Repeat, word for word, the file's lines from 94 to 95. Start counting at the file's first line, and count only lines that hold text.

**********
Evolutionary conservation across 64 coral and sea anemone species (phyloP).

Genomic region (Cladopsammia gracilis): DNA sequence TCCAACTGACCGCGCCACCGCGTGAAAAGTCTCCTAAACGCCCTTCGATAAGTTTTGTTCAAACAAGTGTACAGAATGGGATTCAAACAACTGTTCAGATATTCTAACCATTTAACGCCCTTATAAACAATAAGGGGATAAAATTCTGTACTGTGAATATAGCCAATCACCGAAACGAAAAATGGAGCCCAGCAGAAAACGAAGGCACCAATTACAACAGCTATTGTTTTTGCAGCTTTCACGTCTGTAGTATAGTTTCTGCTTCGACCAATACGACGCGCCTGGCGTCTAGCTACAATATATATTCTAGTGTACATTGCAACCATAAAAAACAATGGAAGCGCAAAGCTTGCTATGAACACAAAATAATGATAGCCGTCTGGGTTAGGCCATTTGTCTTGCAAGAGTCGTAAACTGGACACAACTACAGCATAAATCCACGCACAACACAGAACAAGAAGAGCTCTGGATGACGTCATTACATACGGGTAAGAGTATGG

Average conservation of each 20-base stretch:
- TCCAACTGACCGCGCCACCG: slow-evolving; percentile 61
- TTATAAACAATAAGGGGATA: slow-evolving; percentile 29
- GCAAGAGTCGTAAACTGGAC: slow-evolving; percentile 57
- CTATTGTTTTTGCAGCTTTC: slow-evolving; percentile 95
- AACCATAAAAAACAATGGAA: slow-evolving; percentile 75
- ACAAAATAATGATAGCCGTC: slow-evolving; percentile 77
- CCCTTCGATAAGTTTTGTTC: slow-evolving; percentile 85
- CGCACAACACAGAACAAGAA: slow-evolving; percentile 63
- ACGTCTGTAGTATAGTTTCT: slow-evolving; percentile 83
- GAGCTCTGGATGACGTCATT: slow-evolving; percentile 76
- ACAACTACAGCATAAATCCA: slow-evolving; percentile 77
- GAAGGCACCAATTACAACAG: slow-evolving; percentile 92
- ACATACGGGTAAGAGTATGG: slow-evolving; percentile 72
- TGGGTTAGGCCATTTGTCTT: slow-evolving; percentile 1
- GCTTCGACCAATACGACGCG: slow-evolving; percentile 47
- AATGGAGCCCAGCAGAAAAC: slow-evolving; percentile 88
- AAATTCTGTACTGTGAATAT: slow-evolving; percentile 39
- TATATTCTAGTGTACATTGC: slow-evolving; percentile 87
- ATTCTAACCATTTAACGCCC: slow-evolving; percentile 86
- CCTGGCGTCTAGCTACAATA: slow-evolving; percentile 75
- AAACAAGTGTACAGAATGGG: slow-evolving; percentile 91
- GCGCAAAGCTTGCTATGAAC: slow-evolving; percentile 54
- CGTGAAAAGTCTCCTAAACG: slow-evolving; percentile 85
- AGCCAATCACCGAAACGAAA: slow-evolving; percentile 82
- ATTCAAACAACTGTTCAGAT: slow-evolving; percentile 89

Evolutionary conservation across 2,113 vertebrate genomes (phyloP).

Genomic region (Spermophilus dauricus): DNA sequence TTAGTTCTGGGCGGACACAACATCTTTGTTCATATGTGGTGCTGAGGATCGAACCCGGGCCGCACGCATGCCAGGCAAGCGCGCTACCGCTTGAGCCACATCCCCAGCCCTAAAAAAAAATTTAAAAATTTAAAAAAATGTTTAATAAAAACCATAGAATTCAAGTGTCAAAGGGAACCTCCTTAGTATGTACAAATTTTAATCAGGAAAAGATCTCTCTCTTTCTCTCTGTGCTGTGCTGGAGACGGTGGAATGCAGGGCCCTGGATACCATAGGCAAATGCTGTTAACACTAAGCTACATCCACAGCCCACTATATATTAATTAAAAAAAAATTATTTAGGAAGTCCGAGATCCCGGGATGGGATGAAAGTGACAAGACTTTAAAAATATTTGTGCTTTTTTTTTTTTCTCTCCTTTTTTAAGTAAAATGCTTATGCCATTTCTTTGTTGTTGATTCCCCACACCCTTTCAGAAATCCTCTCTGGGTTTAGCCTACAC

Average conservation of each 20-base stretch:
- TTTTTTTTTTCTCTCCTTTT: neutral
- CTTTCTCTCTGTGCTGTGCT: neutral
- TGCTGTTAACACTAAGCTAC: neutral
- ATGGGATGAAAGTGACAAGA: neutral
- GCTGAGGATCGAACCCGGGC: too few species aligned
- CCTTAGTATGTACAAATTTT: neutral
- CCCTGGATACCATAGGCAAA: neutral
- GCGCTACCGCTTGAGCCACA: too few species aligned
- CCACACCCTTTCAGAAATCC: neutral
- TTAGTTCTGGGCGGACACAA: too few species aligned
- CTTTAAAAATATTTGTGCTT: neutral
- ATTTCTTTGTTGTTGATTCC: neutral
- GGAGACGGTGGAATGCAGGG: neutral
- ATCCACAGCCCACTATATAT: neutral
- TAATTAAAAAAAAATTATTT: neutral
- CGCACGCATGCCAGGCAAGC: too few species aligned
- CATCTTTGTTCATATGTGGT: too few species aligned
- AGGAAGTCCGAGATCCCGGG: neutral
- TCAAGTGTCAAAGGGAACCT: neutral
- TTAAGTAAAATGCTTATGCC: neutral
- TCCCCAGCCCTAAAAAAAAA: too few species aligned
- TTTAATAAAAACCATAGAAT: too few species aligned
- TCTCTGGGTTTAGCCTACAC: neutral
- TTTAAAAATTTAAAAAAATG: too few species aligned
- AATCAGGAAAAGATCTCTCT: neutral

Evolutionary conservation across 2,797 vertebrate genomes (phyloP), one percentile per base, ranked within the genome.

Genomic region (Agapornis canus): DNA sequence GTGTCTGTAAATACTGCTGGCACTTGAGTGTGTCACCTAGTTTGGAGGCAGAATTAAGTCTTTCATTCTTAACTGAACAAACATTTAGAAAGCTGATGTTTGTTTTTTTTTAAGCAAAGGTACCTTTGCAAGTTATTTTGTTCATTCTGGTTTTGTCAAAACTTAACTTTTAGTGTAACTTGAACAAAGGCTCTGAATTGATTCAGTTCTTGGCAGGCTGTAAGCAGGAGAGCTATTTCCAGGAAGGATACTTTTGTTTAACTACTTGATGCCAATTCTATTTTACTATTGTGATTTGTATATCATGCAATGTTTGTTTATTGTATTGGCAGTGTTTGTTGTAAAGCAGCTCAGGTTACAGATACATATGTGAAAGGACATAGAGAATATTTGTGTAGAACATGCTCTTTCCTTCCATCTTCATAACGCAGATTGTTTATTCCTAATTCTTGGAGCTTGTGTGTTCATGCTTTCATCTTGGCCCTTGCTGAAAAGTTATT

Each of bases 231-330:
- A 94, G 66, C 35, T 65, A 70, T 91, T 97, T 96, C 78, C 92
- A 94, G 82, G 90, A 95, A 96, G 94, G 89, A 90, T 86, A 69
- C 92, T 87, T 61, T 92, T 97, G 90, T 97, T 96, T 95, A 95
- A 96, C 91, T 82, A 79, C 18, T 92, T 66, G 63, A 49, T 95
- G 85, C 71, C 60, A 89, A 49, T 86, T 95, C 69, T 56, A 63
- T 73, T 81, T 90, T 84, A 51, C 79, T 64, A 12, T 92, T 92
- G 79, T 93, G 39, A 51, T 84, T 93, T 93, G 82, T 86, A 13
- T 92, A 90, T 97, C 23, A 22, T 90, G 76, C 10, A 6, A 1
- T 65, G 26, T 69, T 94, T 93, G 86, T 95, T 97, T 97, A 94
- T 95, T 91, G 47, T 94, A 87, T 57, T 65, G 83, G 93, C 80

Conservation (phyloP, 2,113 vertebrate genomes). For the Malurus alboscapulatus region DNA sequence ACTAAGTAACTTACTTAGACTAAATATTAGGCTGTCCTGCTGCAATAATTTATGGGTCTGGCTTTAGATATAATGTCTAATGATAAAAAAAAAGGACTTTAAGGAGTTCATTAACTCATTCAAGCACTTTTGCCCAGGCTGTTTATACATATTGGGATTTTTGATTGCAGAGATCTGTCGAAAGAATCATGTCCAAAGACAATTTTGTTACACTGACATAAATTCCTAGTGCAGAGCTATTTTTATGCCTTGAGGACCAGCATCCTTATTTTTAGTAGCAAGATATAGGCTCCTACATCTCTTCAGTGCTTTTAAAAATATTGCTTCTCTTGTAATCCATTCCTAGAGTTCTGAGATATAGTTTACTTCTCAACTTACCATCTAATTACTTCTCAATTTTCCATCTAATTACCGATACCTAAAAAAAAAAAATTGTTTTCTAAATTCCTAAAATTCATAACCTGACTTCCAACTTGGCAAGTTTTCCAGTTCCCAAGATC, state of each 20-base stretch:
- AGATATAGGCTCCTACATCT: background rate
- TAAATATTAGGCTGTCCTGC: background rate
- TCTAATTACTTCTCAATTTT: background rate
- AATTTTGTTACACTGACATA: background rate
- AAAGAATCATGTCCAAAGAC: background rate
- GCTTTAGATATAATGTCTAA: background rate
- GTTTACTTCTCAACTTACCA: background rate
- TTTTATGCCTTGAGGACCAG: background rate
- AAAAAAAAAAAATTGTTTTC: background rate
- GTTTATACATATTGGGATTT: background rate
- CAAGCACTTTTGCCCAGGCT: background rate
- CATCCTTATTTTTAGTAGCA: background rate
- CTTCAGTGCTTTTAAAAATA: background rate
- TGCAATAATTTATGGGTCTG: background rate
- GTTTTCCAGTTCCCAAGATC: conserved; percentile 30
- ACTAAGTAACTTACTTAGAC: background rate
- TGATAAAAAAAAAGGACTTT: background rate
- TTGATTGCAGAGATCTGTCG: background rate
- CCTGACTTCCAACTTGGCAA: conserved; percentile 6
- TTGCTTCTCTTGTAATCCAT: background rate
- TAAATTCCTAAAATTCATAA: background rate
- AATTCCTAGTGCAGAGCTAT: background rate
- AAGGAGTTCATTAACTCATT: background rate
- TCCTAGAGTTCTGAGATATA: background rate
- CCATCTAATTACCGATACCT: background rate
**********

- TCCTAGAGTTCTGAGATATA: background rate
- CCATCTAATTACCGATACCT: background rate